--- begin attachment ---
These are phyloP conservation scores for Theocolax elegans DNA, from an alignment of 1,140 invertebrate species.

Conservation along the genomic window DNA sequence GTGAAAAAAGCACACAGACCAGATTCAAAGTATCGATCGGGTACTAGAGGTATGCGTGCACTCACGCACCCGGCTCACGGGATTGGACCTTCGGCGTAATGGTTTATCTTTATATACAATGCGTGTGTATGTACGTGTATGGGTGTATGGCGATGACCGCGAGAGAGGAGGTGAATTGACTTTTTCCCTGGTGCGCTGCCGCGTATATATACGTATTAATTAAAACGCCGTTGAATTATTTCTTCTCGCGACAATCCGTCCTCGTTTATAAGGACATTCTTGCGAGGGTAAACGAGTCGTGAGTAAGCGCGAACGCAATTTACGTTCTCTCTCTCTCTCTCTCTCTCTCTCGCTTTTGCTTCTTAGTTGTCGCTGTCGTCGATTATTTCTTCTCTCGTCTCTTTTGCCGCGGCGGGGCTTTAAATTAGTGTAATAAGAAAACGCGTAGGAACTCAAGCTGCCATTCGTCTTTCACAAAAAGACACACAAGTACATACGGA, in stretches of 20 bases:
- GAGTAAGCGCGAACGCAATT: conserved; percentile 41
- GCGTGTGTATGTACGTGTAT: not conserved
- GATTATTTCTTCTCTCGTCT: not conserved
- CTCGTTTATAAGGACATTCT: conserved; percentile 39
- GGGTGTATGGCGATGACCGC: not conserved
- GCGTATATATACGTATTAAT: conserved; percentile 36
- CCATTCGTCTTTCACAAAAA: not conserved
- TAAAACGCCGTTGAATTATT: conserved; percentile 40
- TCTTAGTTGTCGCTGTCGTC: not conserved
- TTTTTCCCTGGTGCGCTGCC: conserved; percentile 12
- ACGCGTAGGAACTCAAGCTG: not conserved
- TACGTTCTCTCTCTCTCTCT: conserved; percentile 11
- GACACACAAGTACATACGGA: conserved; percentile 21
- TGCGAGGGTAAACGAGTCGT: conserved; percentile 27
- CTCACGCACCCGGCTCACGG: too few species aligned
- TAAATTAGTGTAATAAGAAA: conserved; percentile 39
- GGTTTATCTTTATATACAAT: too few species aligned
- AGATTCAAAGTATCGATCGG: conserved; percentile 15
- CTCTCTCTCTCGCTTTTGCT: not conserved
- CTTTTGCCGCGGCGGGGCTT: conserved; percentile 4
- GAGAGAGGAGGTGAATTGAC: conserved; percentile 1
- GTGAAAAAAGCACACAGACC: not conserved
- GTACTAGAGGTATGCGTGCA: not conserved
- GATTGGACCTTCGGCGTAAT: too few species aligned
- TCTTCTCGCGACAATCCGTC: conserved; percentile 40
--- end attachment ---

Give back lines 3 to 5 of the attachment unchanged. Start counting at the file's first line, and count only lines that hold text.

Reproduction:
- GAGTAAGCGCGAACGCAATT: conserved; percentile 41
- GCGTGTGTATGTACGTGTAT: not conserved
- GATTATTTCTTCTCTCGTCT: not conserved